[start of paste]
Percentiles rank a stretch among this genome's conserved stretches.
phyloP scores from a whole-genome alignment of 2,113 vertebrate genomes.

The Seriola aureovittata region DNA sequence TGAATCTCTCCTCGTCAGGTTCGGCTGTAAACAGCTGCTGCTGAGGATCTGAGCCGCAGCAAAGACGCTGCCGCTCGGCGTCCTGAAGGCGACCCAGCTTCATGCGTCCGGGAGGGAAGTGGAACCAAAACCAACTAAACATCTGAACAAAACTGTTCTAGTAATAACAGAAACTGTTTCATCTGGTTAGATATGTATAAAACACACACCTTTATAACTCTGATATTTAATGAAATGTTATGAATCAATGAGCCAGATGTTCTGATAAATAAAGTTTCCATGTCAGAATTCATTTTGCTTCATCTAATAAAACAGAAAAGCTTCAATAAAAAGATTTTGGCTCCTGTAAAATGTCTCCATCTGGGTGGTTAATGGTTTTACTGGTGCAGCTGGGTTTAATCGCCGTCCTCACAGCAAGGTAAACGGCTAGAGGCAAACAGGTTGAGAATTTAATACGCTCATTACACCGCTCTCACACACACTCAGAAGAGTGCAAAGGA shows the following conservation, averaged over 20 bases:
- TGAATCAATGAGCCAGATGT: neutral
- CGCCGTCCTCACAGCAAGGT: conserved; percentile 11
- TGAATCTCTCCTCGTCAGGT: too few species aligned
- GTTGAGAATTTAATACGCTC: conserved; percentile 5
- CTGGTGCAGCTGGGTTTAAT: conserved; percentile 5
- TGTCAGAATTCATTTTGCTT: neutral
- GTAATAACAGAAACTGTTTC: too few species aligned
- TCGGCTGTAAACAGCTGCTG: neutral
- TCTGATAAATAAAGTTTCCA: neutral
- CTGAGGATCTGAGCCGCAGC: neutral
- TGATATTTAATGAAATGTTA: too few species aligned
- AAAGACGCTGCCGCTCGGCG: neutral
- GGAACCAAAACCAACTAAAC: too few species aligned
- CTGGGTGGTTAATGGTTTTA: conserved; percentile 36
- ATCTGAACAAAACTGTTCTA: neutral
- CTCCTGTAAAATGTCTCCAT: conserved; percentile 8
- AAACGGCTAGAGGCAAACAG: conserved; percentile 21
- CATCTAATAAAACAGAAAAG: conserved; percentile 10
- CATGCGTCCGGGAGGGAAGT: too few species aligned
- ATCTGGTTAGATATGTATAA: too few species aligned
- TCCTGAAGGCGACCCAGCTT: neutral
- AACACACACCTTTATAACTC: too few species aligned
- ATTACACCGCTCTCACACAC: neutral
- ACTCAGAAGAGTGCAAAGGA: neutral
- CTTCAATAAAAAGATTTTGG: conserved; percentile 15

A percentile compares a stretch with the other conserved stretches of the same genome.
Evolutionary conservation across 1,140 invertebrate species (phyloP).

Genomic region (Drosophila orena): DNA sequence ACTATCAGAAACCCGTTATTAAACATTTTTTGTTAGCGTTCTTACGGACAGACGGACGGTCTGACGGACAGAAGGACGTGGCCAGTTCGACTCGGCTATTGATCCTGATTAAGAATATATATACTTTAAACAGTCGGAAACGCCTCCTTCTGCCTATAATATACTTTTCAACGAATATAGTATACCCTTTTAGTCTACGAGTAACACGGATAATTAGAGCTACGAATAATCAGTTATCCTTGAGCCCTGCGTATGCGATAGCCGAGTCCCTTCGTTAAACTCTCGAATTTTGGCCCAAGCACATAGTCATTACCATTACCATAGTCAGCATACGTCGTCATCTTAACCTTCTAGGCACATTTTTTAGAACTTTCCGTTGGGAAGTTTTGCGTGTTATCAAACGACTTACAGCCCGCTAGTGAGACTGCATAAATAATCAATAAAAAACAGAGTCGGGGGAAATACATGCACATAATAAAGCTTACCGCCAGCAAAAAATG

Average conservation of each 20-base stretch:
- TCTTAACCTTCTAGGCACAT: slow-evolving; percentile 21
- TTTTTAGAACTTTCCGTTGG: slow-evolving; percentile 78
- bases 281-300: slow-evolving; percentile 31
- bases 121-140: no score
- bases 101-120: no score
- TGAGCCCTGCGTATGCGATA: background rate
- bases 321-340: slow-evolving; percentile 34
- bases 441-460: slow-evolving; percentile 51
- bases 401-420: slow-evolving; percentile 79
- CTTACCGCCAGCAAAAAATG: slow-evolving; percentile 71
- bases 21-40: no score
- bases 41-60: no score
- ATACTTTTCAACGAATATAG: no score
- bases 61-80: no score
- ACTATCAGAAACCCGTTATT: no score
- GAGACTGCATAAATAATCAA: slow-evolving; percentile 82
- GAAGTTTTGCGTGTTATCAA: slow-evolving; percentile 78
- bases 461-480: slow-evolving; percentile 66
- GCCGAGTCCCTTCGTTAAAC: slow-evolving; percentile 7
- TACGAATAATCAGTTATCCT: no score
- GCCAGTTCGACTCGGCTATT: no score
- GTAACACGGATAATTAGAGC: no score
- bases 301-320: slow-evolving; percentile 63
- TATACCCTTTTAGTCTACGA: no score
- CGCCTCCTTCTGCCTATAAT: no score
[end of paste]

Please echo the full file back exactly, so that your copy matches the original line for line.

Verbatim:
Percentiles rank a stretch among this genome's conserved stretches.
phyloP scores from a whole-genome alignment of 2,113 vertebrate genomes.

The Seriola aureovittata region DNA sequence TGAATCTCTCCTCGTCAGGTTCGGCTGTAAACAGCTGCTGCTGAGGATCTGAGCCGCAGCAAAGACGCTGCCGCTCGGCGTCCTGAAGGCGACCCAGCTTCATGCGTCCGGGAGGGAAGTGGAACCAAAACCAACTAAACATCTGAACAAAACTGTTCTAGTAATAACAGAAACTGTTTCATCTGGTTAGATATGTATAAAACACACACCTTTATAACTCTGATATTTAATGAAATGTTATGAATCAATGAGCCAGATGTTCTGATAAATAAAGTTTCCATGTCAGAATTCATTTTGCTTCATCTAATAAAACAGAAAAGCTTCAATAAAAAGATTTTGGCTCCTGTAAAATGTCTCCATCTGGGTGGTTAATGGTTTTACTGGTGCAGCTGGGTTTAATCGCCGTCCTCACAGCAAGGTAAACGGCTAGAGGCAAACAGGTTGAGAATTTAATACGCTCATTACACCGCTCTCACACACACTCAGAAGAGTGCAAAGGA shows the following conservation, averaged over 20 bases:
- TGAATCAATGAGCCAGATGT: neutral
- CGCCGTCCTCACAGCAAGGT: conserved; percentile 11
- TGAATCTCTCCTCGTCAGGT: too few species aligned
- GTTGAGAATTTAATACGCTC: conserved; percentile 5
- CTGGTGCAGCTGGGTTTAAT: conserved; percentile 5
- TGTCAGAATTCATTTTGCTT: neutral
- GTAATAACAGAAACTGTTTC: too few species aligned
- TCGGCTGTAAACAGCTGCTG: neutral
- TCTGATAAATAAAGTTTCCA: neutral
- CTGAGGATCTGAGCCGCAGC: neutral
- TGATATTTAATGAAATGTTA: too few species aligned
- AAAGACGCTGCCGCTCGGCG: neutral
- GGAACCAAAACCAACTAAAC: too few species aligned
- CTGGGTGGTTAATGGTTTTA: conserved; percentile 36
- ATCTGAACAAAACTGTTCTA: neutral
- CTCCTGTAAAATGTCTCCAT: conserved; percentile 8
- AAACGGCTAGAGGCAAACAG: conserved; percentile 21
- CATCTAATAAAACAGAAAAG: conserved; percentile 10
- CATGCGTCCGGGAGGGAAGT: too few species aligned
- ATCTGGTTAGATATGTATAA: too few species aligned
- TCCTGAAGGCGACCCAGCTT: neutral
- AACACACACCTTTATAACTC: too few species aligned
- ATTACACCGCTCTCACACAC: neutral
- ACTCAGAAGAGTGCAAAGGA: neutral
- CTTCAATAAAAAGATTTTGG: conserved; percentile 15

A percentile compares a stretch with the other conserved stretches of the same genome.
Evolutionary conservation across 1,140 invertebrate species (phyloP).

Genomic region (Drosophila orena): DNA sequence ACTATCAGAAACCCGTTATTAAACATTTTTTGTTAGCGTTCTTACGGACAGACGGACGGTCTGACGGACAGAAGGACGTGGCCAGTTCGACTCGGCTATTGATCCTGATTAAGAATATATATACTTTAAACAGTCGGAAACGCCTCCTTCTGCCTATAATATACTTTTCAACGAATATAGTATACCCTTTTAGTCTACGAGTAACACGGATAATTAGAGCTACGAATAATCAGTTATCCTTGAGCCCTGCGTATGCGATAGCCGAGTCCCTTCGTTAAACTCTCGAATTTTGGCCCAAGCACATAGTCATTACCATTACCATAGTCAGCATACGTCGTCATCTTAACCTTCTAGGCACATTTTTTAGAACTTTCCGTTGGGAAGTTTTGCGTGTTATCAAACGACTTACAGCCCGCTAGTGAGACTGCATAAATAATCAATAAAAAACAGAGTCGGGGGAAATACATGCACATAATAAAGCTTACCGCCAGCAAAAAATG

Average conservation of each 20-base stretch:
- TCTTAACCTTCTAGGCACAT: slow-evolving; percentile 21
- TTTTTAGAACTTTCCGTTGG: slow-evolving; percentile 78
- bases 281-300: slow-evolving; percentile 31
- bases 121-140: no score
- bases 101-120: no score
- TGAGCCCTGCGTATGCGATA: background rate
- bases 321-340: slow-evolving; percentile 34
- bases 441-460: slow-evolving; percentile 51
- bases 401-420: slow-evolving; percentile 79
- CTTACCGCCAGCAAAAAATG: slow-evolving; percentile 71
- bases 21-40: no score
- bases 41-60: no score
- ATACTTTTCAACGAATATAG: no score
- bases 61-80: no score
- ACTATCAGAAACCCGTTATT: no score
- GAGACTGCATAAATAATCAA: slow-evolving; percentile 82
- GAAGTTTTGCGTGTTATCAA: slow-evolving; percentile 78
- bases 461-480: slow-evolving; percentile 66
- GCCGAGTCCCTTCGTTAAAC: slow-evolving; percentile 7
- TACGAATAATCAGTTATCCT: no score
- GCCAGTTCGACTCGGCTATT: no score
- GTAACACGGATAATTAGAGC: no score
- bases 301-320: slow-evolving; percentile 63
- TATACCCTTTTAGTCTACGA: no score
- CGCCTCCTTCTGCCTATAAT: no score